The UL Research Impact Podcast Channel features interviews and seminars exploring research that makes an impact beyond academia.
Tackling multi-drug resistant infections through research collaboration
A 10 year partnership between UL and HSE has benefited patients dealing with multidrug-resistant infections, patients with cystic fibrosis and those with chronic obstructive pulmonary disease (COPD). Winner of the 2020 Outstanding Research Collaboration, President’s Research Excellence and Impact Award, the collaboration involves microbiologists, designers, engineers, nurses, physiotherapists, paediatricians, respiratory specialists. Understanding infectious disease outbreaks and the microbial causes of infection leads to new prevention and control interventions, education programmes and innovations in medical device and testing technologies. Prof Colum Dunne, School of Medicine, Prof Barry Linnane, Consultant Respiratory Paediatrician, UHL, Prof Nuala O’Connell, Consultant Clinical Microbiologist, UHL, Barbara Slevin, Assistant Director of Nursing, Infection Prevention & Control, ULHG, Kevin O’Sullivan, Rapid Innovation Unit and Prof Colum Dunne, School of Medicine UL join our host Prof of Economics, Helena Lenihan to discuss their award-winning collaboration. Supporting the UN Sustainable Development Goals.
Zero Hours and Low Hours Work in Ireland
Zero hours work is work with no guaranteed hours. Researchers at the Kemmy Business School, have been examining the prevalence and impact of zero hours work and low hours work amongst Irish employees. Dr Lorraine Ryan, lecturer in Employment Relations & Human Resource Management in the Department of Work & Employment Studies at the KBS discusses the prevalence of these work contracts, their effect on employees and their social impact. She outlines how she and her colleagues carried out the first study in Ireland into zero hours contracts and how their findings influenced the shaping of the 2018 Protection of Employment Act.
Technology in Education: Why content is key
Dr Ann Marcus-Quinn, a lecturer in Technical Communication and Instructional Design at the University of Limerick asks whether the move from book to tablet is the right one for the education system. She discusses how digital teaching and learning resources can be used, developed and shared in order to enhance teaching and learning in Irish education. She also talks about her involvement in a review of a secondary school’s digital policy and how this resulted in its decision to reintroduce books citing concerns over students screen time and recommending a blended approach to learning.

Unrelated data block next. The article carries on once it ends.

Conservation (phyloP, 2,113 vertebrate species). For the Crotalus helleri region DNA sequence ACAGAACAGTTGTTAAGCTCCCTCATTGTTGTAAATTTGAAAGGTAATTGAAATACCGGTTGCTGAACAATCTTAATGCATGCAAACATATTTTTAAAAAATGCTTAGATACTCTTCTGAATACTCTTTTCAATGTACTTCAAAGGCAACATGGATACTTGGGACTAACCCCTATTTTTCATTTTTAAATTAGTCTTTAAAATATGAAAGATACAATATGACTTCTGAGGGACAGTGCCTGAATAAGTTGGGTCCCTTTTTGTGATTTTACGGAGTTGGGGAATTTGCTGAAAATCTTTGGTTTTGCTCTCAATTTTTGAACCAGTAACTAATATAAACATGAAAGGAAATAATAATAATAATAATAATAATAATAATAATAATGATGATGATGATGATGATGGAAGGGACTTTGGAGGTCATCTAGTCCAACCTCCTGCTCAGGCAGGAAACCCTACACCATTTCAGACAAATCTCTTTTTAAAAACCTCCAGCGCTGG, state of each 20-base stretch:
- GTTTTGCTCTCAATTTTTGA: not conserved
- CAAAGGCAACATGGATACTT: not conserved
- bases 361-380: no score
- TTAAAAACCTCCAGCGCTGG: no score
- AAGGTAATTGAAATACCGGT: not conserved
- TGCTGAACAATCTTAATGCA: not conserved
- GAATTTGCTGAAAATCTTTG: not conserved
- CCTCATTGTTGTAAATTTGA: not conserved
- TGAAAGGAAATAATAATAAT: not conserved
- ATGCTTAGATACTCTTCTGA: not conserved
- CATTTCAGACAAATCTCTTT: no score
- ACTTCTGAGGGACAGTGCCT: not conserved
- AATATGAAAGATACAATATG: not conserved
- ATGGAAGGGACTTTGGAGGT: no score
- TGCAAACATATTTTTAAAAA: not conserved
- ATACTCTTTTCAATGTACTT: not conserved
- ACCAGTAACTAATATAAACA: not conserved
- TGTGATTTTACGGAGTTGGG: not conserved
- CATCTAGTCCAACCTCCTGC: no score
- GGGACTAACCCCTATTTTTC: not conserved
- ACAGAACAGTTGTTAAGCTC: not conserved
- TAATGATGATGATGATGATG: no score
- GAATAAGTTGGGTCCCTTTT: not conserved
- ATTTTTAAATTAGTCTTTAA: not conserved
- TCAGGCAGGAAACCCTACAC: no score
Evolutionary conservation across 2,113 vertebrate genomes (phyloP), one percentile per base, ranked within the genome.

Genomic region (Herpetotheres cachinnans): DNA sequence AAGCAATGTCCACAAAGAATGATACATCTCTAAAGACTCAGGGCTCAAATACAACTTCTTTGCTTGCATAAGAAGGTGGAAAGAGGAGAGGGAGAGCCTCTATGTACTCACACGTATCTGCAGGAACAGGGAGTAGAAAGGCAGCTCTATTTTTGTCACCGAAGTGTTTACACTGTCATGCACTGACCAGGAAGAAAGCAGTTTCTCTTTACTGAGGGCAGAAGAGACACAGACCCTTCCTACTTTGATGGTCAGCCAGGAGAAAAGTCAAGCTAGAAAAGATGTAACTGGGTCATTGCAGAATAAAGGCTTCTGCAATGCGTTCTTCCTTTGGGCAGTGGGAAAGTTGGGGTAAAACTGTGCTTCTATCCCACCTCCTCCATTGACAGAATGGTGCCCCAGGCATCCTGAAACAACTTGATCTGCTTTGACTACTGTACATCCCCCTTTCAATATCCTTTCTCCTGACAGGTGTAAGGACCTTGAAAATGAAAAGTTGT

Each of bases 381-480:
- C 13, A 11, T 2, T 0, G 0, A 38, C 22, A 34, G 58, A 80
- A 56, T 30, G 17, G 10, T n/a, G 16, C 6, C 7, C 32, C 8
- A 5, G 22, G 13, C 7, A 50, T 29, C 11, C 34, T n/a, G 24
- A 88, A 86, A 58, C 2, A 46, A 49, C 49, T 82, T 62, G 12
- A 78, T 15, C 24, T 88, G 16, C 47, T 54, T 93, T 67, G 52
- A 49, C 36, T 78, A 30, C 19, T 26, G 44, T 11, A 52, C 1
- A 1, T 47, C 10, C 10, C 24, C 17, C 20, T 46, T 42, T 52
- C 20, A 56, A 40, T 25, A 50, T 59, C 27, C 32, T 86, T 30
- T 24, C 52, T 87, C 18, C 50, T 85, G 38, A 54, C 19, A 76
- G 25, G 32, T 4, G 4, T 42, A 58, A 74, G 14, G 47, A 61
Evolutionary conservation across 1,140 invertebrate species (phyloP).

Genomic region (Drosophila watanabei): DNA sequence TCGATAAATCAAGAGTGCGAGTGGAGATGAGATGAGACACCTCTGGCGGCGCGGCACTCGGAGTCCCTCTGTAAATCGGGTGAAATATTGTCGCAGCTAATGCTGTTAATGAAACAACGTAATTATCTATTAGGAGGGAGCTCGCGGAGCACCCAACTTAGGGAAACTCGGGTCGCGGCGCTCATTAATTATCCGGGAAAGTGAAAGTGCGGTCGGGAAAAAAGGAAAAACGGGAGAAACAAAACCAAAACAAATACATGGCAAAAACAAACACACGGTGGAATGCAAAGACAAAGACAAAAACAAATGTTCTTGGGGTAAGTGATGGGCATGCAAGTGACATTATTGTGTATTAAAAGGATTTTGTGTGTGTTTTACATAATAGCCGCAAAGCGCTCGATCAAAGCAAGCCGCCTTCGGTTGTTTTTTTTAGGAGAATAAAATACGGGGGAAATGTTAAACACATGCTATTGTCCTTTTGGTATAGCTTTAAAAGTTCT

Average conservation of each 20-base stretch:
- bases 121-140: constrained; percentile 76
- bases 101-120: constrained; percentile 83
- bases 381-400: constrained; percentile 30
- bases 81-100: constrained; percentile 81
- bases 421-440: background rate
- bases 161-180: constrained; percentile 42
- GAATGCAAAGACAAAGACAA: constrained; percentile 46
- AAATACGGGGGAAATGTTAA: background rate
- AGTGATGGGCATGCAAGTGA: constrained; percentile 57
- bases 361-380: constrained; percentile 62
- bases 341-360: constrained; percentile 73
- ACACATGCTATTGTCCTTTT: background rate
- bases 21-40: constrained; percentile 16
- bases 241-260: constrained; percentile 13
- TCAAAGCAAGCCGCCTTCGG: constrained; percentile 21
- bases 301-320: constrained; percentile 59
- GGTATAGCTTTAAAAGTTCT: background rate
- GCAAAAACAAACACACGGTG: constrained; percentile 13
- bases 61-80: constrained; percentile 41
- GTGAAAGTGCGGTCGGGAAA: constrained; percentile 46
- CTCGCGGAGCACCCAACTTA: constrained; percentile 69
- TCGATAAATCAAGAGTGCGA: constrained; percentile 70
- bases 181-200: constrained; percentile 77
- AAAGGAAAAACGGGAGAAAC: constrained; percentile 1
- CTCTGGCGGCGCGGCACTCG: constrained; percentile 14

Engineering Physical Activity in Breast Cancer
Dr Michelle Norris shares how her project, ‘BREASTech’, is working to better understand how software and technology can impact the physical activity levels of breast cancer patients and survivors. She also discusses how her training as an ALECS Marie Curie COFUND fellow is helping her to share the impact of her research with a wider audience.
This work was supported, in part, by Science Foundation Ireland grant 13/RC/2094 and co-funded under the European Regional Development Fund through the Southern & Eastern Regional Operational Programme to Lero - the Irish Software Research Centre (www.lero.ie) and has received funding from the European Union’s Horizon 2020 research and innovation programme under the Marie Skłodowska-Curie grant agreement No 754489.
Importance and challenges of getting the right wheelchair
Dermot Hayes, disability community activist from Ennis in conversation with Dr Rosie Gowran, School of Allied Health, UL and Leigh Gath, disability rights campaigner on the importance and challenges of getting the right wheelchair nationally and globally and the difficulties that wheelchair users face when proper supports are not available.
Personalised medicine and the pharmacy of the future
Oisín Kavanagh is a pharmacist and PhD researcher with the Synthesis and Solid State Pharmaceutical Centre (SSPC), the SFI Pharmaceutical Research Centre, at the University of Limerick. He discusses how advances in the distribution and production of medicines might shape the pharmacy of the future and how these could help to alleviate the financial burden on the State while in turn easing the burden on patients, making drug delivery easier and more effective. He explores how 3D printing of personalised medicines in pharmacies may bring benefits but also raises the regulatory concerns that may ensue within an industry that is highly monitored and regulated.